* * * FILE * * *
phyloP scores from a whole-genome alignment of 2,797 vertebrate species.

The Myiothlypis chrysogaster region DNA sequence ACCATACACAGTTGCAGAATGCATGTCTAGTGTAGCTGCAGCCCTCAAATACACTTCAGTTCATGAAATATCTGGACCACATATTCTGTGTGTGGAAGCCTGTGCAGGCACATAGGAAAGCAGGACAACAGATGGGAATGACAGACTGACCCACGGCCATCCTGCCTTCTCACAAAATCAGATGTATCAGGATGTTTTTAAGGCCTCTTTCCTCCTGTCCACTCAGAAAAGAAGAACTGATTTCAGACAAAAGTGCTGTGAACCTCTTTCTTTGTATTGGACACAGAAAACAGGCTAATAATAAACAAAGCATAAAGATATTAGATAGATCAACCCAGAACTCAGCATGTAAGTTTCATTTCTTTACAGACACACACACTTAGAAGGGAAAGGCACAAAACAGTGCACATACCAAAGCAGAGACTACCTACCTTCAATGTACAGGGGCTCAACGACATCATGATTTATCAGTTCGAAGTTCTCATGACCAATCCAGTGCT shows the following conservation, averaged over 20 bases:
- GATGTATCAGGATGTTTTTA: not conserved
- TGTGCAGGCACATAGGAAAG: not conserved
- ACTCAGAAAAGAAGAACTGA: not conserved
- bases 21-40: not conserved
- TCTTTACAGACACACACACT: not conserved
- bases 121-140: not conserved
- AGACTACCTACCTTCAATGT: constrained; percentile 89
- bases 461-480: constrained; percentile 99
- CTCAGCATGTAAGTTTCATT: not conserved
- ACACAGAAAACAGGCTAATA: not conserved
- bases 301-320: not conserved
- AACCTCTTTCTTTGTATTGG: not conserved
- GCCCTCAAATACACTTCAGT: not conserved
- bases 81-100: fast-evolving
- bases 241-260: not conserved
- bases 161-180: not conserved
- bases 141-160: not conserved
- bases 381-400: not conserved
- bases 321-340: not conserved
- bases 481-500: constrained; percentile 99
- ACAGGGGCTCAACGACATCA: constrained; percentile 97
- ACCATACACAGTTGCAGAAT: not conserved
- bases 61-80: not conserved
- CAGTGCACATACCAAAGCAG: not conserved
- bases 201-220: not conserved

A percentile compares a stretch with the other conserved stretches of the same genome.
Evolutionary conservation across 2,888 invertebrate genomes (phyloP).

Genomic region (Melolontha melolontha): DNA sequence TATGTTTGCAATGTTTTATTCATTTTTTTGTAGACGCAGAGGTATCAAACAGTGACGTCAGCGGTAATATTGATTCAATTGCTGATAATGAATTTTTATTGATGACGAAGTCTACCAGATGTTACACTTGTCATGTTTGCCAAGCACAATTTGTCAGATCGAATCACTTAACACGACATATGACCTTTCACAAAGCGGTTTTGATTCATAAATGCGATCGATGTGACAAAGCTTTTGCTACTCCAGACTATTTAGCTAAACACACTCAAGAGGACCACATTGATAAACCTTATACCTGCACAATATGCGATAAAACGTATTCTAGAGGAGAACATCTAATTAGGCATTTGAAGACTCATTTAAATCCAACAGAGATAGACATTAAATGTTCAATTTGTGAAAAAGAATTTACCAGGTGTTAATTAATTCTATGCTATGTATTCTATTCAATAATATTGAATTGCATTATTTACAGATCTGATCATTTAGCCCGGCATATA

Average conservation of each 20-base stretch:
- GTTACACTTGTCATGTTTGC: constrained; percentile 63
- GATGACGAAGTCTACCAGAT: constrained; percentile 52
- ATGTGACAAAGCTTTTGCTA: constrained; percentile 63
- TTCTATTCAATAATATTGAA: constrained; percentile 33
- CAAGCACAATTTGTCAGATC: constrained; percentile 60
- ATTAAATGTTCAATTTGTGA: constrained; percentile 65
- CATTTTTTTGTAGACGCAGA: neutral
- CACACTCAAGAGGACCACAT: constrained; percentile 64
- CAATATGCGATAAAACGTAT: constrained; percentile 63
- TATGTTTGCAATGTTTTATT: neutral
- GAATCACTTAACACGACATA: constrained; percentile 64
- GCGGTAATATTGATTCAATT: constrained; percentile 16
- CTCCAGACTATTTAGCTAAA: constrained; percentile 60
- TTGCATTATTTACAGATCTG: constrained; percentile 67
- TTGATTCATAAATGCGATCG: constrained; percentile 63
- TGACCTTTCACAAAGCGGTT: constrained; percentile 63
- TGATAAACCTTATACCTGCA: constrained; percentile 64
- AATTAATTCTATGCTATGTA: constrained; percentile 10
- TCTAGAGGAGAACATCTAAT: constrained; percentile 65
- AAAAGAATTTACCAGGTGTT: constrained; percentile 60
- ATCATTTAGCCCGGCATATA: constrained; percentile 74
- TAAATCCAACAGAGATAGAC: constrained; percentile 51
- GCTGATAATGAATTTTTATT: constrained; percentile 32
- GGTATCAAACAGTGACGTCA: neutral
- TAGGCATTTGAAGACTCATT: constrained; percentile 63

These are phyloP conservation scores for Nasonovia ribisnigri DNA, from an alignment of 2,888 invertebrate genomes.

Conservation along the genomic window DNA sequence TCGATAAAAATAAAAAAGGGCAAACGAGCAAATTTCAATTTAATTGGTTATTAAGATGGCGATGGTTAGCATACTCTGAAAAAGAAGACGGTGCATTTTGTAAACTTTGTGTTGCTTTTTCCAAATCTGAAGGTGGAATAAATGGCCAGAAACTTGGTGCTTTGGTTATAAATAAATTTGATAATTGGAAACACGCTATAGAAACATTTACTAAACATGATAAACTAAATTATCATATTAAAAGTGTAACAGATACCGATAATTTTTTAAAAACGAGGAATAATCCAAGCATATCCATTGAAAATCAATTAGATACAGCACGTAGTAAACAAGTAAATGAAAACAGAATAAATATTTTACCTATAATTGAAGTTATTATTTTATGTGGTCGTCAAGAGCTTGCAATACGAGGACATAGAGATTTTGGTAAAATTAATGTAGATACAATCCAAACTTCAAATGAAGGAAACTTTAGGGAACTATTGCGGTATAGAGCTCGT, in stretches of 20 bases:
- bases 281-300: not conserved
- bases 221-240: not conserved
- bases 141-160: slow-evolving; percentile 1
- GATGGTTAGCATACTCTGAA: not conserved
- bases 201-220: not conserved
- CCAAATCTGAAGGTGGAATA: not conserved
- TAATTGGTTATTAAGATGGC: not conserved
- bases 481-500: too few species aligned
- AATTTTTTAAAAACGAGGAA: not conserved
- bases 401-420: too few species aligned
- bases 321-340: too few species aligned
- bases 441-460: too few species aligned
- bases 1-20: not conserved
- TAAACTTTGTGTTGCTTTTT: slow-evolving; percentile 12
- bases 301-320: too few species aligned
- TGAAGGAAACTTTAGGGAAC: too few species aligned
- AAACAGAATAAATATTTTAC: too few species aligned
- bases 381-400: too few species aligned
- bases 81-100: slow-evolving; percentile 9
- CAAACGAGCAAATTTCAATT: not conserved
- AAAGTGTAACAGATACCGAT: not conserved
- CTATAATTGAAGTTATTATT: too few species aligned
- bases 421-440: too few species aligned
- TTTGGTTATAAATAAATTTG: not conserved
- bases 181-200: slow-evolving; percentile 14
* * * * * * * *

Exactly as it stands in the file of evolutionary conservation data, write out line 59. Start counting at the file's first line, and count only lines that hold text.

- bases 281-300: not conserved